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John Dryden (1631–1700).  The Poems of John Dryden.  1913.
 
Prologues and Epilogues
Epilogue to Tamerlane the Great
 
LADIES, 1 the Beardless Author of this Day
Commends to you the Fortune of his Play.
A Woman Wit has often grac’d the Stage,
But he’s the first Boy-Poet of our Age
Early as is the Year his Fancies blow,        5
Like young Narcissus peeping through the Snow;
Thus Cowley blossom’d soon, yet Flourish’d long,
This is as forward, and may prove as strong.
Youth with the Fair should always Favour find,
Or we are damn’d Dissemblers of our kind.        10
What’s all this Love they put into our Parts?
’Tis but the pit-a-pat of Two Young Hearts.
Shou’d Hag and Gray-beard make such tender moan,
Faith, you’d e’en trust ’em to themselves alone,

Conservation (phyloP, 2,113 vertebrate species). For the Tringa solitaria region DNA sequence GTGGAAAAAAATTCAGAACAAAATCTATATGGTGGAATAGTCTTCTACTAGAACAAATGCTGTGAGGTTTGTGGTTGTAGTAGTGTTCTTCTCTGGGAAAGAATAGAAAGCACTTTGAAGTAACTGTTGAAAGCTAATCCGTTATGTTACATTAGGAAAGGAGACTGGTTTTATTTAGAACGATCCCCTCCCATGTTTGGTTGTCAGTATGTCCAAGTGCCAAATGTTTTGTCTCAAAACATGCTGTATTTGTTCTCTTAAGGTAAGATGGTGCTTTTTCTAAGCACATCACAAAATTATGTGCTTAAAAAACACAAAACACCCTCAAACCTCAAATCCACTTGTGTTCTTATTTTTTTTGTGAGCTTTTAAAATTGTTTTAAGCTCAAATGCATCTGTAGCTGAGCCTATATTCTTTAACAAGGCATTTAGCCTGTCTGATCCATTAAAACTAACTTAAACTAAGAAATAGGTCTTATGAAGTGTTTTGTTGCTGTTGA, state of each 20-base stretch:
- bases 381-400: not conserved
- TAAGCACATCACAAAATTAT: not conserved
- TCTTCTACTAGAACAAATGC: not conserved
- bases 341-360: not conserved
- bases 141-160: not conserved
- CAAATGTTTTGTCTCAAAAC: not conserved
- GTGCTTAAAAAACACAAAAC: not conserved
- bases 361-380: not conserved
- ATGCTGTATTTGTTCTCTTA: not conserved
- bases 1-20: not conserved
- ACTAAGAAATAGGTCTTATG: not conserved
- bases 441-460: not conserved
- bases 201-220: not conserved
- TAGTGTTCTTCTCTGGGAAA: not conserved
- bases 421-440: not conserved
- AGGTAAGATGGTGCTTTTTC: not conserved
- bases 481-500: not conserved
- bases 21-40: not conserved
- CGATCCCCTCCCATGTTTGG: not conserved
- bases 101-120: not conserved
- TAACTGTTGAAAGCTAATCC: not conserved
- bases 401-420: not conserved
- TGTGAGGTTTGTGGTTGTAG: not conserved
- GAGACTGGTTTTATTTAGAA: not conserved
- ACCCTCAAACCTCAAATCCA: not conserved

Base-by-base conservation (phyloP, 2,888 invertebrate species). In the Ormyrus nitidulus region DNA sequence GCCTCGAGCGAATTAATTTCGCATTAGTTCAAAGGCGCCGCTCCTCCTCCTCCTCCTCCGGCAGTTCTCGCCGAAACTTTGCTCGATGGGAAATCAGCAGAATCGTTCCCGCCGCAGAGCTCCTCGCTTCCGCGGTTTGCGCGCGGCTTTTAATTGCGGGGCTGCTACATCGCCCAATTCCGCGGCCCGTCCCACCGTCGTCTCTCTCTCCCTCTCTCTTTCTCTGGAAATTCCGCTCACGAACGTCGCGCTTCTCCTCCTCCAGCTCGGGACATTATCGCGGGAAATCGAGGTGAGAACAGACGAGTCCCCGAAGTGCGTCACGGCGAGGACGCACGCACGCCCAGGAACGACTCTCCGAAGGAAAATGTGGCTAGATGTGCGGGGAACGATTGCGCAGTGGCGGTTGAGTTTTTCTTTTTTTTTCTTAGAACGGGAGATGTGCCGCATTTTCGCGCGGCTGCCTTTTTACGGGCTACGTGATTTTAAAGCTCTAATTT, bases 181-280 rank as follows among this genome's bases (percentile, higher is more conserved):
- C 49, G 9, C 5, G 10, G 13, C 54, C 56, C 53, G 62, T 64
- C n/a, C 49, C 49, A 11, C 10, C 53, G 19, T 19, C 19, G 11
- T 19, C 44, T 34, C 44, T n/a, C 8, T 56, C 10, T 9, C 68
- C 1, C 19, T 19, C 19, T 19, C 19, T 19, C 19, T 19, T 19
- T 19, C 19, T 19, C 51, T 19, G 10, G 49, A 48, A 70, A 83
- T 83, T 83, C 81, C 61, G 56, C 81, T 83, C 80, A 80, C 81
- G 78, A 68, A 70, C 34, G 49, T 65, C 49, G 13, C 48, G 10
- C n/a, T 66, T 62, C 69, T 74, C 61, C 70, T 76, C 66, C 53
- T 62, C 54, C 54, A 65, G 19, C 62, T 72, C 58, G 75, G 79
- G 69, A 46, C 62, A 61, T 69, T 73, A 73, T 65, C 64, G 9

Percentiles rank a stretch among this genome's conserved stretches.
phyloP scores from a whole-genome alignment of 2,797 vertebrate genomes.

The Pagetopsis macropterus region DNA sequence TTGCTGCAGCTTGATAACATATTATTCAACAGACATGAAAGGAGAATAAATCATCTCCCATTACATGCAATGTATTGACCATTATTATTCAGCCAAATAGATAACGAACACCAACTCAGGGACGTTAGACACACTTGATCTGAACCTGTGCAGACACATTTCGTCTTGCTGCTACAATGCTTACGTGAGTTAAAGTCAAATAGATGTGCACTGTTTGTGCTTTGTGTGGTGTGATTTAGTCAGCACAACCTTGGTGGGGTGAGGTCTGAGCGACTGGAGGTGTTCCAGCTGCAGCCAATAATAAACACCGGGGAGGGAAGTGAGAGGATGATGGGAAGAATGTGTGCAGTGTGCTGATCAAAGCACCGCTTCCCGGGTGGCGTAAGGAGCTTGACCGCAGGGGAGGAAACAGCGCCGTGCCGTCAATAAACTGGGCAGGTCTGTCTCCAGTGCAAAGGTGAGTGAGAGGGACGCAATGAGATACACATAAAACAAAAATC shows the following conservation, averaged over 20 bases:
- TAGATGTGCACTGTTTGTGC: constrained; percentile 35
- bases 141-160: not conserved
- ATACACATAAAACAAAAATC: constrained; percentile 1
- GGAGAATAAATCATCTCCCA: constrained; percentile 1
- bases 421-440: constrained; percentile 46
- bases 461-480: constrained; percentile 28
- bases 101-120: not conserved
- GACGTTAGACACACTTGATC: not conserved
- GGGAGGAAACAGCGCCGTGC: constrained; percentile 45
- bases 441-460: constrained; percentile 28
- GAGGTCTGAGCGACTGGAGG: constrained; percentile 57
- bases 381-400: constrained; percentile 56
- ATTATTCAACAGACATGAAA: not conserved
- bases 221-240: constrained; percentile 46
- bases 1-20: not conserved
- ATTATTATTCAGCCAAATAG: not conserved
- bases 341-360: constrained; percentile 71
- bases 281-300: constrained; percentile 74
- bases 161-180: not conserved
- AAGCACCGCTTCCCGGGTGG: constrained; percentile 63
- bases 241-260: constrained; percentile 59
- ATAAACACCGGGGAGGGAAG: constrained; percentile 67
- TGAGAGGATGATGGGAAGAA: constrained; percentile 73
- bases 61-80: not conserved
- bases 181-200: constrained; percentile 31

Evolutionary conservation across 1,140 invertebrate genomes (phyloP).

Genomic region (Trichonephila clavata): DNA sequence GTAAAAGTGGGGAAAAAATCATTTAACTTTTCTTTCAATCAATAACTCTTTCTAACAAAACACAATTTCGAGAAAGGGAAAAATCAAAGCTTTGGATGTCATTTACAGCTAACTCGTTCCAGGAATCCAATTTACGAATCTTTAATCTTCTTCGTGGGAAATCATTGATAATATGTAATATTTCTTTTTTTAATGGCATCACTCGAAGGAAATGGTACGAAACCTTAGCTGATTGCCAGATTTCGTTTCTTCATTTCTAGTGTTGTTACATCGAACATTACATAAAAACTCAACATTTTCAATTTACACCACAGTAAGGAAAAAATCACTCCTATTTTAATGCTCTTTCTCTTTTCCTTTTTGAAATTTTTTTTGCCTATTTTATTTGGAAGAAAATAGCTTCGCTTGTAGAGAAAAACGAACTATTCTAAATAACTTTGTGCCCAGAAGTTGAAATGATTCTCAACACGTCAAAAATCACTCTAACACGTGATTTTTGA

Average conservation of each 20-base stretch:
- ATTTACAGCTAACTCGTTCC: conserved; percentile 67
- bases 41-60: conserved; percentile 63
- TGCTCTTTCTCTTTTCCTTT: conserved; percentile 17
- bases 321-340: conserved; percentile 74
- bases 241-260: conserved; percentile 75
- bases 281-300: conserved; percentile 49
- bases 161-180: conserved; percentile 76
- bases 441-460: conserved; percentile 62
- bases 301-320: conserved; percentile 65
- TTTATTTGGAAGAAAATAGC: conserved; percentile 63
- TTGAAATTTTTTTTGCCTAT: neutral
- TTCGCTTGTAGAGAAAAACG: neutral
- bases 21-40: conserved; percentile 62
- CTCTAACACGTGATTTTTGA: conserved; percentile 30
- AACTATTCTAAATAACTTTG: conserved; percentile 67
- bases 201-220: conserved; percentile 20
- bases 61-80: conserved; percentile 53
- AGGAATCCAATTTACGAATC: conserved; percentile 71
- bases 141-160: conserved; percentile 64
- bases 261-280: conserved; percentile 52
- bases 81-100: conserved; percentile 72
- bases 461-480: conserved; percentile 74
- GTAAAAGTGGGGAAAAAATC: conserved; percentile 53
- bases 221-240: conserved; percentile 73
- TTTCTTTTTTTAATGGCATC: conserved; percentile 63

And cry, let’s go, here’s nothing to be done.        15
Since Love’s our Business, as ’tis your Delight,
The Young, who best can practise, best can Write.
What though he be not come to his full Pow’r?
He’s mending and improving every Hour.
You sly She-Jockies of the Box and Pit        20
Are pleas’d to find a hot unbroken Wit,
By management he may in time be made,
But there’s no hopes of an old batter’d Jade;
Faint and unnerv’d he runs into a Sweat,
And always fails you at the Second Heat.        25
 
Note 1. 1681. The play is by Charles Saunders. [back]
 
 
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